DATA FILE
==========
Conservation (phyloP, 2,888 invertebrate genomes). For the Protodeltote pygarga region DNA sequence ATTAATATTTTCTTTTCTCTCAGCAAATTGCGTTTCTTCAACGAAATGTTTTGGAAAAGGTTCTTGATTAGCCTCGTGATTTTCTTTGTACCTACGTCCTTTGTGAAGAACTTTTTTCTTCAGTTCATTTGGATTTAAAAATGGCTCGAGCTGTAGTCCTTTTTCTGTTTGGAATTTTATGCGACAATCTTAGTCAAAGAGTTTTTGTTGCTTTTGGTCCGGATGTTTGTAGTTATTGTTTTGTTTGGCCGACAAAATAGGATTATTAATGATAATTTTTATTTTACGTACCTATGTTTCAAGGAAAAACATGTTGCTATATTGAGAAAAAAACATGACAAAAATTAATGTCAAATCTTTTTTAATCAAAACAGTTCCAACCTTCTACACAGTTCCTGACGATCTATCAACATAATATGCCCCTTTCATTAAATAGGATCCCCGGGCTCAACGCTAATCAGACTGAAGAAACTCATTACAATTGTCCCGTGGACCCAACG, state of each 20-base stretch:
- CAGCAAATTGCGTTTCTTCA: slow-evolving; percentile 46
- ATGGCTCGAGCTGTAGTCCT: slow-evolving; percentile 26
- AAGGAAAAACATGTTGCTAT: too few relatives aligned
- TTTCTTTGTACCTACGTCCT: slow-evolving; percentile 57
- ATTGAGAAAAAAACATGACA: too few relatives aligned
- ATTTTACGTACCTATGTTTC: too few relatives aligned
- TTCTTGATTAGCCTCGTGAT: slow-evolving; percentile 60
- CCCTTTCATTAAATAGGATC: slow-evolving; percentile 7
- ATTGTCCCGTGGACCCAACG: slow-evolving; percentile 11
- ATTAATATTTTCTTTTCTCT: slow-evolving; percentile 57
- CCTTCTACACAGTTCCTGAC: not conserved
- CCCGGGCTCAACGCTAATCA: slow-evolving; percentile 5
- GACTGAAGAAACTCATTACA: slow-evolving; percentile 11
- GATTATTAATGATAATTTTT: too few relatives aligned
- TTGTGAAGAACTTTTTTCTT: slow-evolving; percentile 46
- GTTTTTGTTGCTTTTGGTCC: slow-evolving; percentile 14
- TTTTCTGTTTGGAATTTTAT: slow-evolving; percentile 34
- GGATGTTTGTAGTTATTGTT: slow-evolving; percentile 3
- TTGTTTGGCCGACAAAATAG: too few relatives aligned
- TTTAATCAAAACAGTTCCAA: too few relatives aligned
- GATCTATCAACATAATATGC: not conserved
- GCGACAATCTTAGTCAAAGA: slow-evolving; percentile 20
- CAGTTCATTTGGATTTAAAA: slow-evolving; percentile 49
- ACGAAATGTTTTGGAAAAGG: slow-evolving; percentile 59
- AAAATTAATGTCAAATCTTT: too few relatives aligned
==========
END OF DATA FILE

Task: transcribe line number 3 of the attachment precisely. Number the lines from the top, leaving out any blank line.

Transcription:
- ATGGCTCGAGCTGTAGTCCT: slow-evolving; percentile 26